Former Prosecutor: Tech Has Mixed Impact on Financial Crimes

May 14, 2018, 12:00 PM

Technology’s effect on fraud and nefarious finance has been mixed, making it easier for bad actors to pursue their activities. Yet it also offers investigators and law enforcement more powerful tools.Lev Dassin, partner atCleary Gottlieb Steen and Hamilton, has led prosecution teams in several high-profile cases. He shared his insight on how tech is changing the financial crimes playing field.

Hear more from Dassin at the 2018 Bloomberg Law Leadership Forum on May 23 in New York, where corporate counsel from Fortune 500 businesses and leaders from top law firms will gather to discuss trends in trade, regulation, and technology.

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How do big data and predictive analytics affect the risks international corporations face under the False Claims Act, and how would you counsel corporate management in that regard?

With increasing amounts of data and information flowing throughout a company, including among vendors and other third parties, it has become increasingly difficult for corporations to detect potentially fraudulent activity. Predictive analytics can be used to analyze vast amounts of data to help identify potentially problematic conduct that would otherwise be difficult to find through more conventional means. To be truly effective, such analytics must be a part of a “top-down” culture of robust compliance, specifically tailored to the risks a given company confronts, and the subject of continuous vigilance.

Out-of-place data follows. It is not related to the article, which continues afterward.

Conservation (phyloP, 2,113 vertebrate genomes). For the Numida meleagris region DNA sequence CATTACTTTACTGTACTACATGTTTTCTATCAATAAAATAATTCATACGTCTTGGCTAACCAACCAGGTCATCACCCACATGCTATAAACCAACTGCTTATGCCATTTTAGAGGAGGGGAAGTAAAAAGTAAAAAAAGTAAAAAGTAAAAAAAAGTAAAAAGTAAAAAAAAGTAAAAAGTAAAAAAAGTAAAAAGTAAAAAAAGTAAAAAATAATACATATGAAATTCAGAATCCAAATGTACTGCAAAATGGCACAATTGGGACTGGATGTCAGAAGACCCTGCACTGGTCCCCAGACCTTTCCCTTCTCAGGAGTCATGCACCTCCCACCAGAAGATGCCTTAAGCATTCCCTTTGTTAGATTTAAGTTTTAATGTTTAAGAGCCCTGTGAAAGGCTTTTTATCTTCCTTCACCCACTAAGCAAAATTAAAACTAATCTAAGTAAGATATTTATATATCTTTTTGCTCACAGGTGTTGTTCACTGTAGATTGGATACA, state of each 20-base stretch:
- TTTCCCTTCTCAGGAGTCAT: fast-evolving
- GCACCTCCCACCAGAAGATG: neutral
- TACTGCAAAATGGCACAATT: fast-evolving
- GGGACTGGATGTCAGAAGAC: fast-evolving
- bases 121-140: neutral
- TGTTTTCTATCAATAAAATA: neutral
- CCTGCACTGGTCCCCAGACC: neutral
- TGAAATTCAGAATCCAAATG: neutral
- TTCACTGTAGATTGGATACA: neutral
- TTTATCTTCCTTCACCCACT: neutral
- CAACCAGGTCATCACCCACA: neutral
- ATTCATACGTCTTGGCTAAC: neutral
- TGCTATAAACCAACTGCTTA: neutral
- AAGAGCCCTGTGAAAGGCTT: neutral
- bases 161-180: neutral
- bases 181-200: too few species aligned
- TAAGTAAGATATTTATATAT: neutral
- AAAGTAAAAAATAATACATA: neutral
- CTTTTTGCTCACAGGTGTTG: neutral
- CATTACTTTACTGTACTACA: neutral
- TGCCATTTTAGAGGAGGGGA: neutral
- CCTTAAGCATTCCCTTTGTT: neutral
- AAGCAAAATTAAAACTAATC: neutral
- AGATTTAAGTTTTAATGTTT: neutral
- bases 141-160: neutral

What is the most significant impact of changing technology on enforcement of anti-money laundering statutes and compliance with economic sanctions?

The most significant impact may be that the rapid expansion of technologies used to facilitate global financial transactions has also led to a corresponding increase in the risks of new ways to engage in money laundering and sanctions violations around the world. Sophisticated multinational companies focused on this risk have turned to technological solutions to help manage it. Not surprisingly, another significant development is the use of improving technologies to detect potential money laundering and sanctions violations.

What role, if any, is AI technology likely to play in conducting investigations and what challenges will this pose for continuing professional education in the legal profession?

Artificial intelligence is now being deployed both to identify and escalate the response to potentially problematic conduct, as well as to more effectively investigate such conduct once it has occurred. For example, AI is now used to identify communications and other data that reflect misconduct, and it can continue to become more effective as its sophistication grows. As the technology improves, so will its uses.

Currently, it is important to carefully consider how best to use AI based on the specific legal and factual issues, as well as the types of data involved. AI, if used appropriately, can provide significant efficiencies and cost savings for clients, so it is clearly a critical component of the investigator’s toolkit. And, of course, it will be important for enforcement lawyers to be familiar with best practices for the use of AI in investigations, both because of those efficiencies and cost savings, and because clients will demand it.


For the 4th year, theBloomberg Law Leadership Forumis the premier event for legal industry leaders to gain insights and discuss how global economic and regulatory changes impact their business.

The 2018 Forum features an update on current regulatory priorities, a look at where corporate risk is rising, and an exploration of the technology and management tools legal counsel need to respond effectively.

Click here to request an invitation to the 2018 Bloomberg Law Leadership Forum.

Leadership Forum Speakers Include:

  • Chairman Jay Clayton , U.S. Securities and Exchange Commission

  • Deputy Attorney General Rod Rosenstein , U.S. Department of Justice

  • Marcy Cohen , Managing Director and Chief Legal Officer, ING Americas

  • Noah Perlman , ‎Global Head of Financial Crimes, Morgan Stanley

  • Katherine Choo , Chief Investigative & Anti-Corruption Counsel, GE

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